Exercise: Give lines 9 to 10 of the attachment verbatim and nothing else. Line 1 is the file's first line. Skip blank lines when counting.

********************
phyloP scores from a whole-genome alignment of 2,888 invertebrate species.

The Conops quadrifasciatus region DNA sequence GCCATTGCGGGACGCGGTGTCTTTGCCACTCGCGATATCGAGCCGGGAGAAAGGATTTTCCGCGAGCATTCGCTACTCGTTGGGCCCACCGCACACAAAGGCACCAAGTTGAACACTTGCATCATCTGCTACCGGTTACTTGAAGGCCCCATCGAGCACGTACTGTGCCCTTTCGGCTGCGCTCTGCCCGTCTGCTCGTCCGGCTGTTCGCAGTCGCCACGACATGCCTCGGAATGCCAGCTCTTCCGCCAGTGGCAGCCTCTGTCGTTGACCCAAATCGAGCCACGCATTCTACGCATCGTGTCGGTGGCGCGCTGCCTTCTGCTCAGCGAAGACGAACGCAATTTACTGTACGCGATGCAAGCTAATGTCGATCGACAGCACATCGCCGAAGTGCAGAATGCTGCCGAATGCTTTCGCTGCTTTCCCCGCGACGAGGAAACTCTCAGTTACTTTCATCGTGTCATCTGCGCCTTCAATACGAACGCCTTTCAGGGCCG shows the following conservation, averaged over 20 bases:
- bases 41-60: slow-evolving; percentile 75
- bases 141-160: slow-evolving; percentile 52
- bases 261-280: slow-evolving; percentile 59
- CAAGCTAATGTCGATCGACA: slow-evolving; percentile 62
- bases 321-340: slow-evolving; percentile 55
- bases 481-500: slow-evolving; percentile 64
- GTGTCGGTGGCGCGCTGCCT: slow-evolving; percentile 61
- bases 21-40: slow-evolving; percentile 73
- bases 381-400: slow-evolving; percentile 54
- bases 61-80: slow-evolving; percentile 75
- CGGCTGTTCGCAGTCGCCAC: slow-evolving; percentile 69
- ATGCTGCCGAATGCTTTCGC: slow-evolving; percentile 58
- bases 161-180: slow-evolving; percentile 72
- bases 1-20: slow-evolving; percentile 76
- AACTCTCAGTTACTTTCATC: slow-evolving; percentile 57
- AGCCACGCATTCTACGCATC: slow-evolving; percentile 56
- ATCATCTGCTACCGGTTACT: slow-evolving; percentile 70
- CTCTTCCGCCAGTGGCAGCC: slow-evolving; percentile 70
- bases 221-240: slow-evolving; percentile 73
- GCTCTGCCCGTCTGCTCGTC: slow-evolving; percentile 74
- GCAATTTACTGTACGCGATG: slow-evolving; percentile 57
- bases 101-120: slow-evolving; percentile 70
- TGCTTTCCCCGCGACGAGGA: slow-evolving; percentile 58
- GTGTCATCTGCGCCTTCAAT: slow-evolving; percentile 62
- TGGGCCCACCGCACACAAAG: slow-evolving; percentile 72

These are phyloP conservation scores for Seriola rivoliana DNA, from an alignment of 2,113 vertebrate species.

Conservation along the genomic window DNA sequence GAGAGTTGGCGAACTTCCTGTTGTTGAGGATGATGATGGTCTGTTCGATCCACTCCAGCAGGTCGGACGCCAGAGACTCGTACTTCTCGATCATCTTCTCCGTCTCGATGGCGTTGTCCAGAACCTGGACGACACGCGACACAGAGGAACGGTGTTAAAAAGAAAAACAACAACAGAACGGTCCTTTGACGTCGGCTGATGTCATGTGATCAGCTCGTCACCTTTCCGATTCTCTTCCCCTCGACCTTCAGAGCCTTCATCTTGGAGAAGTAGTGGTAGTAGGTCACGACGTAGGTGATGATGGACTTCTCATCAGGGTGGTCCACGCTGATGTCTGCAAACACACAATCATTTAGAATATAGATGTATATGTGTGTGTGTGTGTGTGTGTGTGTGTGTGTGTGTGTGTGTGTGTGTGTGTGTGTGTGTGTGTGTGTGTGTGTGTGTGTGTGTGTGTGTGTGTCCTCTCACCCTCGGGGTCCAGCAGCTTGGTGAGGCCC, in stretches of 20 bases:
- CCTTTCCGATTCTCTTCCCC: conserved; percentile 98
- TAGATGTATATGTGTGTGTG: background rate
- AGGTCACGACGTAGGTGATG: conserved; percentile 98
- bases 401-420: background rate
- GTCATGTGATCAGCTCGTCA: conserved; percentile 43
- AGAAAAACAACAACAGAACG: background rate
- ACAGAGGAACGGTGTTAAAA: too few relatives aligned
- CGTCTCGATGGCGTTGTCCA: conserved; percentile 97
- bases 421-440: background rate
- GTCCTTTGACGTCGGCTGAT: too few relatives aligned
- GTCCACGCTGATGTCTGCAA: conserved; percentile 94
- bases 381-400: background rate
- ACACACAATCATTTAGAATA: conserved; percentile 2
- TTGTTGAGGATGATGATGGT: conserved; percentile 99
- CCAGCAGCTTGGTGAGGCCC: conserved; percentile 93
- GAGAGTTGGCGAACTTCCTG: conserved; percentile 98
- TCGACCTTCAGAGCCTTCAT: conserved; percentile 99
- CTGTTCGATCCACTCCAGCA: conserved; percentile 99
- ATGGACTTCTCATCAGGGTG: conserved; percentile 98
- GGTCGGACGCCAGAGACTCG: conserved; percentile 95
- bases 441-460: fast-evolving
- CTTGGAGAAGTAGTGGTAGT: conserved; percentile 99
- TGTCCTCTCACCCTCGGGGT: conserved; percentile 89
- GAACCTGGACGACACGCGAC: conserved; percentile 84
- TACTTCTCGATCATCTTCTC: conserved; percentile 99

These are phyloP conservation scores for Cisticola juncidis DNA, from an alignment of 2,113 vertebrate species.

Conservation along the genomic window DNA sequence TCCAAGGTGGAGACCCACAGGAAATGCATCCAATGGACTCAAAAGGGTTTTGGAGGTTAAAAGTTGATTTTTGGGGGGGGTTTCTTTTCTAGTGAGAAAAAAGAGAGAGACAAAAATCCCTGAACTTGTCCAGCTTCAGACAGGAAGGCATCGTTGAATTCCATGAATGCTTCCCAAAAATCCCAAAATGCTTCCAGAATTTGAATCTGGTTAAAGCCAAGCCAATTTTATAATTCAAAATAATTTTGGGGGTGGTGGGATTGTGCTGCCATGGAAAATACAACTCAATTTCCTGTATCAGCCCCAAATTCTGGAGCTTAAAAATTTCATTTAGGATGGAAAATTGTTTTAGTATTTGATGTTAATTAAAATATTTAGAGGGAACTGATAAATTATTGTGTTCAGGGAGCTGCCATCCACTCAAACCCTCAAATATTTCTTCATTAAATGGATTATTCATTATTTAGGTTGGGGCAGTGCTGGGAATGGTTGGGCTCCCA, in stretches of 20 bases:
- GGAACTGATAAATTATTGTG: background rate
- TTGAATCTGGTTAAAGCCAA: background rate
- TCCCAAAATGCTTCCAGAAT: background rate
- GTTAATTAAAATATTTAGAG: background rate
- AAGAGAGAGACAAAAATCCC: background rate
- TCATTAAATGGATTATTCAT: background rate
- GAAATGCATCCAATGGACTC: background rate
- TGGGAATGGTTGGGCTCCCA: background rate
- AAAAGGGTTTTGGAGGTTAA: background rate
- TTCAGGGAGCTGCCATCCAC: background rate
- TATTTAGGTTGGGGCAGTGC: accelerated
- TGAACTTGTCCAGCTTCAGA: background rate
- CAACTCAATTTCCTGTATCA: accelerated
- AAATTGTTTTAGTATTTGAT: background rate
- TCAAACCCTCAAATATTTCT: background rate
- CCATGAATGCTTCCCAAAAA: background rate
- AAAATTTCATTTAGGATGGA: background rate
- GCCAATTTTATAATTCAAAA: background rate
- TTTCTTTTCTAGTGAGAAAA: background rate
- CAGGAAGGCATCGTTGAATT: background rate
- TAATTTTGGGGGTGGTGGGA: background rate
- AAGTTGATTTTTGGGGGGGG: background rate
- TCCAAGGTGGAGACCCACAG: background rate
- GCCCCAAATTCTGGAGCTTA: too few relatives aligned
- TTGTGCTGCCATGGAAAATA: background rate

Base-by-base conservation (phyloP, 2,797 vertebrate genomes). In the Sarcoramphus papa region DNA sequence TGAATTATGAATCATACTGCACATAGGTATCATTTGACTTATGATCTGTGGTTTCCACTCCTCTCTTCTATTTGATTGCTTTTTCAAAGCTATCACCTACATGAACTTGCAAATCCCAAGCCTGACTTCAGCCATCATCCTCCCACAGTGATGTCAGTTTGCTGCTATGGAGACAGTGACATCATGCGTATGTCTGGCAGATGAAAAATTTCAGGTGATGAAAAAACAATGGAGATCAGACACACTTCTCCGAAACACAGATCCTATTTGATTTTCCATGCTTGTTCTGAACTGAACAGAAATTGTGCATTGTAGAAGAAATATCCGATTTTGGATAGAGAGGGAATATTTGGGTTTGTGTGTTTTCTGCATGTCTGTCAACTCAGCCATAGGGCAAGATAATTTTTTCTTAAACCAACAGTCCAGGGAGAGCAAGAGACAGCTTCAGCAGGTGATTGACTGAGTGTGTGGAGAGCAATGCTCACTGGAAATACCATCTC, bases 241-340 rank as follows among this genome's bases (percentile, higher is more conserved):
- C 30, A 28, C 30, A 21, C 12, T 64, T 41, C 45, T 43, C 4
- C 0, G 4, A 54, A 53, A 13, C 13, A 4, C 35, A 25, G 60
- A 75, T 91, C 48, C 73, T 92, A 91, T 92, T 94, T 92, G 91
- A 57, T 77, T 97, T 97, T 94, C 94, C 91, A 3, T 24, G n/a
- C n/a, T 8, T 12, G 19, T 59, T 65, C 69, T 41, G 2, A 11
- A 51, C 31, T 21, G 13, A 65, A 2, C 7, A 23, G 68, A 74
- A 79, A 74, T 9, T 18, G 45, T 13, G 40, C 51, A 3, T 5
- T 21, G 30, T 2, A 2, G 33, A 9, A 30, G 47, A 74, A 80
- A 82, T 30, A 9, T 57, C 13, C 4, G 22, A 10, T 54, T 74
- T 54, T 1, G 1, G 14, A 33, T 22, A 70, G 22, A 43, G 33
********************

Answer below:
- GTGTCGGTGGCGCGCTGCCT: slow-evolving; percentile 61
- bases 21-40: slow-evolving; percentile 73